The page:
you can search packages relatively efficiently assuming you are willing to use experimental features:
If you do something like
nix.registry.nixos.flake = inputs.nixpkgs in your config, then you have a static reference of the nixpkgs revision used to build your system.
By then calling
nix search nixos $package, the first run will popullate Nix’s evaluation cache. Subsequent runs will then be cached and much faster. You can also use this registry entry to enter a
nix repl with
:lf nixos to quickly tab complete through packages. I have a convenient alias for this in my config.
Your points are valid though, and hopefully we can continue to improve on these fronts.
Thanks for reading my post!
Yes I knew about the search in the experimental features I was already using it, but as many people are not comfortable with using experimental stuff I thought it was important to mention
The stable CLI does also have a search functionality, but less polished:
nix-env -qaP ==
nix-env --query --available --attr-path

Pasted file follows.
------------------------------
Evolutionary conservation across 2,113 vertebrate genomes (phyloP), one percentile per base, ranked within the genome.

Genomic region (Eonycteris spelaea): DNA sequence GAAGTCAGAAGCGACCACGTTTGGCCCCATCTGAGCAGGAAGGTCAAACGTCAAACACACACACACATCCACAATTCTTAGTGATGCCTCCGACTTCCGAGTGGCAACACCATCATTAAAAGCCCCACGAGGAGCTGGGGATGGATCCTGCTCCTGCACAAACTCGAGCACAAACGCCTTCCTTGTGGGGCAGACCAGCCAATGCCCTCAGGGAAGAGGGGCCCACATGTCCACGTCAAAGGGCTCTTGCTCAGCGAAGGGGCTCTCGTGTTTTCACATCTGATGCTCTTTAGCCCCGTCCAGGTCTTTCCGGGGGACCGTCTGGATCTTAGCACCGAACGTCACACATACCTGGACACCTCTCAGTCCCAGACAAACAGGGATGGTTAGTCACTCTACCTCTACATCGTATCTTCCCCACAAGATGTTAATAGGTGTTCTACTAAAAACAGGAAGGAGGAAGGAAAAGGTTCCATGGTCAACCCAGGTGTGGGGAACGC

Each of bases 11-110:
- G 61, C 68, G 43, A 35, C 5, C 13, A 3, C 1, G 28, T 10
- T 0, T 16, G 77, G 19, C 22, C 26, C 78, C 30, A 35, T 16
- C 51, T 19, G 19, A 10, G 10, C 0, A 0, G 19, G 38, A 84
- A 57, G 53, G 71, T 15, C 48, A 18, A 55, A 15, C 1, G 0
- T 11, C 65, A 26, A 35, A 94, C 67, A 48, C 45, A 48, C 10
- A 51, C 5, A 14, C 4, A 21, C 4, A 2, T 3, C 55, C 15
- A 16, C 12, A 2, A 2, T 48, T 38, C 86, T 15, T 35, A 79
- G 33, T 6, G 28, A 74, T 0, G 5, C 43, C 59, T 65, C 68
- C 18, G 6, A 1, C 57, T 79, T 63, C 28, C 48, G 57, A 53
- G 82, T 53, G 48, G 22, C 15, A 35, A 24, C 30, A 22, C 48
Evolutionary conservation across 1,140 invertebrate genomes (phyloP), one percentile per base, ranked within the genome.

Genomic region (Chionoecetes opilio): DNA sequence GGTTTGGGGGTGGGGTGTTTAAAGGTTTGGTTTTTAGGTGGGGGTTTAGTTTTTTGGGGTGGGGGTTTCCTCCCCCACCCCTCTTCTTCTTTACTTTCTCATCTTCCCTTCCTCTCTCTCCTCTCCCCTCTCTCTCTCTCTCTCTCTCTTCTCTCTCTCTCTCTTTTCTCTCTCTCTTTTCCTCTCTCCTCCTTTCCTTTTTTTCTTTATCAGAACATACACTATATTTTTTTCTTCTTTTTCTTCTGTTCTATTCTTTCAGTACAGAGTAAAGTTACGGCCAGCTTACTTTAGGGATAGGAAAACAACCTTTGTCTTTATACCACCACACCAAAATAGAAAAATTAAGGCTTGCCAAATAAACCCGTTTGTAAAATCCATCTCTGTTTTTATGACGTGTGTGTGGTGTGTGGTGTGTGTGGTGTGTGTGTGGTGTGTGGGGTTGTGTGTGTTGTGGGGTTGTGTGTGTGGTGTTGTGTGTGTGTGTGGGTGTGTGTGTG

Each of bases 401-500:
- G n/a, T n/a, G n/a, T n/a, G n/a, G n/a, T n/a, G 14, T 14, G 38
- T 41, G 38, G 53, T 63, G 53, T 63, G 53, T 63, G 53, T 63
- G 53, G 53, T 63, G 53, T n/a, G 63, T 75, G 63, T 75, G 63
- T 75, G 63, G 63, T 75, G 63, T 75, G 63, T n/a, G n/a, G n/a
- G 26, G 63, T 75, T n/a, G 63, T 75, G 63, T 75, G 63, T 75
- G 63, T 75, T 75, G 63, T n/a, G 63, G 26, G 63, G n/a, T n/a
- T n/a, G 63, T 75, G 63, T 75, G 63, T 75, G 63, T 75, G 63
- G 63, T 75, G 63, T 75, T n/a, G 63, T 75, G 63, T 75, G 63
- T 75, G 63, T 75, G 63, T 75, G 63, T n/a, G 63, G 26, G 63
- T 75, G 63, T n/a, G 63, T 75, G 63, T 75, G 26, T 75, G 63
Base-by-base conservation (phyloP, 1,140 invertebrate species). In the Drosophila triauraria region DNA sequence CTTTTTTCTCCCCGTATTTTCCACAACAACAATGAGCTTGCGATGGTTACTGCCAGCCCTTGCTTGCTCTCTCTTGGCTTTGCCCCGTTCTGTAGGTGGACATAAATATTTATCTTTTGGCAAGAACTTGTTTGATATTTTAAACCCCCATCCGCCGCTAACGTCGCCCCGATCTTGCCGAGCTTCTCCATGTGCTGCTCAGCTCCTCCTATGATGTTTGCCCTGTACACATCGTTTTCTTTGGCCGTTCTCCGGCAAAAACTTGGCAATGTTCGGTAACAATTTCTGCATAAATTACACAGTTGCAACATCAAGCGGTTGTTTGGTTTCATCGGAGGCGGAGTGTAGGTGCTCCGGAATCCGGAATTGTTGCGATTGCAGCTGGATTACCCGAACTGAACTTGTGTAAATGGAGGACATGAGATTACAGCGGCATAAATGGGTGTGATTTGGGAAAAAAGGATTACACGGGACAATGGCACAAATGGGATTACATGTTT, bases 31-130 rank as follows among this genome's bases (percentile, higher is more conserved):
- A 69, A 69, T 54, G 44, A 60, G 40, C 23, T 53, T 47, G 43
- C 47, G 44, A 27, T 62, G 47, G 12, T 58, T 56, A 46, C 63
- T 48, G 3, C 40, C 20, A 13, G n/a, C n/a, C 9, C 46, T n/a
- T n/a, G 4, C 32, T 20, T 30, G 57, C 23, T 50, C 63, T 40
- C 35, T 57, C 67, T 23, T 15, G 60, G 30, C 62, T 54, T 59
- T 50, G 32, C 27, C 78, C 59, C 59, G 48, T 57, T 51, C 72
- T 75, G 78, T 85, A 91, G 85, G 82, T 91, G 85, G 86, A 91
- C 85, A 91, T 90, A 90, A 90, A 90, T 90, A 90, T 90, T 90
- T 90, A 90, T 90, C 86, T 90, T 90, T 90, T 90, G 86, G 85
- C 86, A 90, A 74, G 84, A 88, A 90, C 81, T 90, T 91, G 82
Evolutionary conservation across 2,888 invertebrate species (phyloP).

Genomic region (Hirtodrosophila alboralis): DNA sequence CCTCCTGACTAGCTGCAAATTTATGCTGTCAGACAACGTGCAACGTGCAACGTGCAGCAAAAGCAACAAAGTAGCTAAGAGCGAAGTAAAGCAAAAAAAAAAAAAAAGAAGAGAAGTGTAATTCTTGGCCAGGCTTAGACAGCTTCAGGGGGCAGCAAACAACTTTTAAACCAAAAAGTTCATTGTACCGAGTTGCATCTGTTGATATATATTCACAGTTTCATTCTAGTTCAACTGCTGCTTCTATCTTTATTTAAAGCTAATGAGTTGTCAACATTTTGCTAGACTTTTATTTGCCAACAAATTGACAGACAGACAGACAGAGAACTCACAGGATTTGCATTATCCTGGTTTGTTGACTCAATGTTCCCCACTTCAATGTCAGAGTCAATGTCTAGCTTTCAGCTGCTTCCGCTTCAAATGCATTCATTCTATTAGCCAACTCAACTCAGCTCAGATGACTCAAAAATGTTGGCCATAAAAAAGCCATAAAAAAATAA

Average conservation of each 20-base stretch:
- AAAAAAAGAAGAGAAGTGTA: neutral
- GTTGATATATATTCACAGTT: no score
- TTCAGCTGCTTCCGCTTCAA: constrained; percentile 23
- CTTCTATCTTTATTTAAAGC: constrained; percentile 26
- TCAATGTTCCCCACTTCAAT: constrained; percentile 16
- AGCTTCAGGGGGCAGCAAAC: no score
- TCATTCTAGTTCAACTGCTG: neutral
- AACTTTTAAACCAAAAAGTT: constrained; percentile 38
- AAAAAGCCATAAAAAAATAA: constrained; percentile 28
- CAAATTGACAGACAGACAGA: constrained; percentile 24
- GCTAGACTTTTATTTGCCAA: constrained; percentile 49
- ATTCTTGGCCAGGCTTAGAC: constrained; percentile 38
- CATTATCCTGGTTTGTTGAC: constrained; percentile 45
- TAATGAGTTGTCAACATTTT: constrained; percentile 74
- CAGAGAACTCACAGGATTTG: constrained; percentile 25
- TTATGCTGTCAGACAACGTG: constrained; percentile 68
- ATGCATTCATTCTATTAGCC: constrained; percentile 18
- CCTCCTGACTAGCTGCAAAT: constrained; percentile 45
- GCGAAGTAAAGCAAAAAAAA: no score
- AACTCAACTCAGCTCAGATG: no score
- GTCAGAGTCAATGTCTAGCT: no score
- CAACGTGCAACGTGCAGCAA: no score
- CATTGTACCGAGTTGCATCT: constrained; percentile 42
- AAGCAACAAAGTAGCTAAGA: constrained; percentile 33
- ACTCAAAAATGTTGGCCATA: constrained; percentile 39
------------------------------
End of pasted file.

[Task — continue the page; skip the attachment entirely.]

so I may go back to a more traditional
In this case, you’ll be better off to start using GitHub - nix-community/home-manager: Manage a user environment using Nix [maintainer=@rycee]
Same idea, exactly the same principles, but instead of targeting
/boot, it targets
~ hooked up in your shell’s rc file instead of the bootloader.
The nice thing: you can make gradual use of nix, i.e. files under home-manager-management and manually curated files can coexist.
And last, but not least: likely, most of the CLI tools, you want to take them with you in your user environment, anyways. Not bound to your system and metal.
At least it’s an easy and gradual on-ramp. And it’s like securing a hefty discount on coming back later.